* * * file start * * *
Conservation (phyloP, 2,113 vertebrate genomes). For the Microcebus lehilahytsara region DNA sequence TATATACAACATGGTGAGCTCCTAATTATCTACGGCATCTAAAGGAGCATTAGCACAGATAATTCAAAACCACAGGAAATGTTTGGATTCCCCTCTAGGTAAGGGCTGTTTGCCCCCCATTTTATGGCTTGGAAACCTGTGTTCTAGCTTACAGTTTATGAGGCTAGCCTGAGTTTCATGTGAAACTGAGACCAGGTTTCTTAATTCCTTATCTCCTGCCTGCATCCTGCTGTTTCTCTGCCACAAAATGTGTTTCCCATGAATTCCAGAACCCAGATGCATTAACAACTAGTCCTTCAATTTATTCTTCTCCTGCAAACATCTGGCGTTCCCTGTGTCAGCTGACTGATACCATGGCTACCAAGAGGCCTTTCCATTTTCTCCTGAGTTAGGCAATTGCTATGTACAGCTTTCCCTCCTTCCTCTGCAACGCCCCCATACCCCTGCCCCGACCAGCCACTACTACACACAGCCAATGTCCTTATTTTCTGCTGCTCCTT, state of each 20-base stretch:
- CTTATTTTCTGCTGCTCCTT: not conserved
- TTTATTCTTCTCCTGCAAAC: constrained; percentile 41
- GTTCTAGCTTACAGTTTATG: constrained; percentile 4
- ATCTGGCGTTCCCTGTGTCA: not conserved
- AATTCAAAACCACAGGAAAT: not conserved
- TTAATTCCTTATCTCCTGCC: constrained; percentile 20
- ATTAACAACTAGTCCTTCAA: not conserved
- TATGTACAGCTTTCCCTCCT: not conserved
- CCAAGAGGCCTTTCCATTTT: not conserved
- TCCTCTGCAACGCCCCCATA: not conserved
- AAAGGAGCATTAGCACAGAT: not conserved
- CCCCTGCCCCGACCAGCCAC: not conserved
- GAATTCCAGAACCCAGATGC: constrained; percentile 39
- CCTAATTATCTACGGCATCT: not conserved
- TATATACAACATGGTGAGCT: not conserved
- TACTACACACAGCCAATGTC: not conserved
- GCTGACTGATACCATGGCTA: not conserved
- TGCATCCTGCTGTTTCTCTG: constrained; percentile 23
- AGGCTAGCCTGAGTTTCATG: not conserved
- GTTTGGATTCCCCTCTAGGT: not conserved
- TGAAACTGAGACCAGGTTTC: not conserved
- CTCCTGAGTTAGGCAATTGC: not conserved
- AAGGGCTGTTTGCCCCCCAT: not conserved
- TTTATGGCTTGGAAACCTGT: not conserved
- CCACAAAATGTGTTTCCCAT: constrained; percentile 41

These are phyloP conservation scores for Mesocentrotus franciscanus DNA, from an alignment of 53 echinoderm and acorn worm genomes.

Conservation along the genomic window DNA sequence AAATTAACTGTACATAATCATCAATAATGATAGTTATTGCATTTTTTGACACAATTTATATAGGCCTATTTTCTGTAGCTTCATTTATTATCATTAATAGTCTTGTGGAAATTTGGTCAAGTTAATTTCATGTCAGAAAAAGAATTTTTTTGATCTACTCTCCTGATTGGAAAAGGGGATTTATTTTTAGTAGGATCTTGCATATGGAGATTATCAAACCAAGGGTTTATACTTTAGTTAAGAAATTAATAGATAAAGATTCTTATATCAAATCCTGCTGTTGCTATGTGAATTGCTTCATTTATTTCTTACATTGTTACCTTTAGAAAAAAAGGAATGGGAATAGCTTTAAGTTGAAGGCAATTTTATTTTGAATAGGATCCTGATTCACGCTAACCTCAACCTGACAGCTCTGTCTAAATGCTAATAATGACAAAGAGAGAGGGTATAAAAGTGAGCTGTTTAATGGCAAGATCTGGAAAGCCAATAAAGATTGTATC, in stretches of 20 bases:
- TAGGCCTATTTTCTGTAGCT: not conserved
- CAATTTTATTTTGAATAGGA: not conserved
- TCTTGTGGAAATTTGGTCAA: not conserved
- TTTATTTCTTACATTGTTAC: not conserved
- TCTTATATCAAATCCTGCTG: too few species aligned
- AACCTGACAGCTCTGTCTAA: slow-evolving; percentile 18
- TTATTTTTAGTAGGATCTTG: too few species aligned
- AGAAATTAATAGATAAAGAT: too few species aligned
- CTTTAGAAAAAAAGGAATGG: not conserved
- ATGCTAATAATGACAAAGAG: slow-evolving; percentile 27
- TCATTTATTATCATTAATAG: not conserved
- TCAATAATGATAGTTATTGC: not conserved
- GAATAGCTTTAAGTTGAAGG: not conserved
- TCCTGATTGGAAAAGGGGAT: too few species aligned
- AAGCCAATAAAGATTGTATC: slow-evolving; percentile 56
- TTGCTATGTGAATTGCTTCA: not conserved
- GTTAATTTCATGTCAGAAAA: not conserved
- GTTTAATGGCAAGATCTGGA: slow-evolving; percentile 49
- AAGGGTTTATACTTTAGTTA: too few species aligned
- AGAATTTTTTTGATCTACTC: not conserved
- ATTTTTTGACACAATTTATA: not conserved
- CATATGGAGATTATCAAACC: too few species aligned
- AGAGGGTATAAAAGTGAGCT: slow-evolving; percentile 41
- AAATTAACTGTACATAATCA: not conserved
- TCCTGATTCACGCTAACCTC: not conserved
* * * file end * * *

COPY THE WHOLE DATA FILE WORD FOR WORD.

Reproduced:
Conservation (phyloP, 2,113 vertebrate genomes). For the Microcebus lehilahytsara region DNA sequence TATATACAACATGGTGAGCTCCTAATTATCTACGGCATCTAAAGGAGCATTAGCACAGATAATTCAAAACCACAGGAAATGTTTGGATTCCCCTCTAGGTAAGGGCTGTTTGCCCCCCATTTTATGGCTTGGAAACCTGTGTTCTAGCTTACAGTTTATGAGGCTAGCCTGAGTTTCATGTGAAACTGAGACCAGGTTTCTTAATTCCTTATCTCCTGCCTGCATCCTGCTGTTTCTCTGCCACAAAATGTGTTTCCCATGAATTCCAGAACCCAGATGCATTAACAACTAGTCCTTCAATTTATTCTTCTCCTGCAAACATCTGGCGTTCCCTGTGTCAGCTGACTGATACCATGGCTACCAAGAGGCCTTTCCATTTTCTCCTGAGTTAGGCAATTGCTATGTACAGCTTTCCCTCCTTCCTCTGCAACGCCCCCATACCCCTGCCCCGACCAGCCACTACTACACACAGCCAATGTCCTTATTTTCTGCTGCTCCTT, state of each 20-base stretch:
- CTTATTTTCTGCTGCTCCTT: not conserved
- TTTATTCTTCTCCTGCAAAC: constrained; percentile 41
- GTTCTAGCTTACAGTTTATG: constrained; percentile 4
- ATCTGGCGTTCCCTGTGTCA: not conserved
- AATTCAAAACCACAGGAAAT: not conserved
- TTAATTCCTTATCTCCTGCC: constrained; percentile 20
- ATTAACAACTAGTCCTTCAA: not conserved
- TATGTACAGCTTTCCCTCCT: not conserved
- CCAAGAGGCCTTTCCATTTT: not conserved
- TCCTCTGCAACGCCCCCATA: not conserved
- AAAGGAGCATTAGCACAGAT: not conserved
- CCCCTGCCCCGACCAGCCAC: not conserved
- GAATTCCAGAACCCAGATGC: constrained; percentile 39
- CCTAATTATCTACGGCATCT: not conserved
- TATATACAACATGGTGAGCT: not conserved
- TACTACACACAGCCAATGTC: not conserved
- GCTGACTGATACCATGGCTA: not conserved
- TGCATCCTGCTGTTTCTCTG: constrained; percentile 23
- AGGCTAGCCTGAGTTTCATG: not conserved
- GTTTGGATTCCCCTCTAGGT: not conserved
- TGAAACTGAGACCAGGTTTC: not conserved
- CTCCTGAGTTAGGCAATTGC: not conserved
- AAGGGCTGTTTGCCCCCCAT: not conserved
- TTTATGGCTTGGAAACCTGT: not conserved
- CCACAAAATGTGTTTCCCAT: constrained; percentile 41

These are phyloP conservation scores for Mesocentrotus franciscanus DNA, from an alignment of 53 echinoderm and acorn worm genomes.

Conservation along the genomic window DNA sequence AAATTAACTGTACATAATCATCAATAATGATAGTTATTGCATTTTTTGACACAATTTATATAGGCCTATTTTCTGTAGCTTCATTTATTATCATTAATAGTCTTGTGGAAATTTGGTCAAGTTAATTTCATGTCAGAAAAAGAATTTTTTTGATCTACTCTCCTGATTGGAAAAGGGGATTTATTTTTAGTAGGATCTTGCATATGGAGATTATCAAACCAAGGGTTTATACTTTAGTTAAGAAATTAATAGATAAAGATTCTTATATCAAATCCTGCTGTTGCTATGTGAATTGCTTCATTTATTTCTTACATTGTTACCTTTAGAAAAAAAGGAATGGGAATAGCTTTAAGTTGAAGGCAATTTTATTTTGAATAGGATCCTGATTCACGCTAACCTCAACCTGACAGCTCTGTCTAAATGCTAATAATGACAAAGAGAGAGGGTATAAAAGTGAGCTGTTTAATGGCAAGATCTGGAAAGCCAATAAAGATTGTATC, in stretches of 20 bases:
- TAGGCCTATTTTCTGTAGCT: not conserved
- CAATTTTATTTTGAATAGGA: not conserved
- TCTTGTGGAAATTTGGTCAA: not conserved
- TTTATTTCTTACATTGTTAC: not conserved
- TCTTATATCAAATCCTGCTG: too few species aligned
- AACCTGACAGCTCTGTCTAA: slow-evolving; percentile 18
- TTATTTTTAGTAGGATCTTG: too few species aligned
- AGAAATTAATAGATAAAGAT: too few species aligned
- CTTTAGAAAAAAAGGAATGG: not conserved
- ATGCTAATAATGACAAAGAG: slow-evolving; percentile 27
- TCATTTATTATCATTAATAG: not conserved
- TCAATAATGATAGTTATTGC: not conserved
- GAATAGCTTTAAGTTGAAGG: not conserved
- TCCTGATTGGAAAAGGGGAT: too few species aligned
- AAGCCAATAAAGATTGTATC: slow-evolving; percentile 56
- TTGCTATGTGAATTGCTTCA: not conserved
- GTTAATTTCATGTCAGAAAA: not conserved
- GTTTAATGGCAAGATCTGGA: slow-evolving; percentile 49
- AAGGGTTTATACTTTAGTTA: too few species aligned
- AGAATTTTTTTGATCTACTC: not conserved
- ATTTTTTGACACAATTTATA: not conserved
- CATATGGAGATTATCAAACC: too few species aligned
- AGAGGGTATAAAAGTGAGCT: slow-evolving; percentile 41
- AAATTAACTGTACATAATCA: not conserved
- TCCTGATTCACGCTAACCTC: not conserved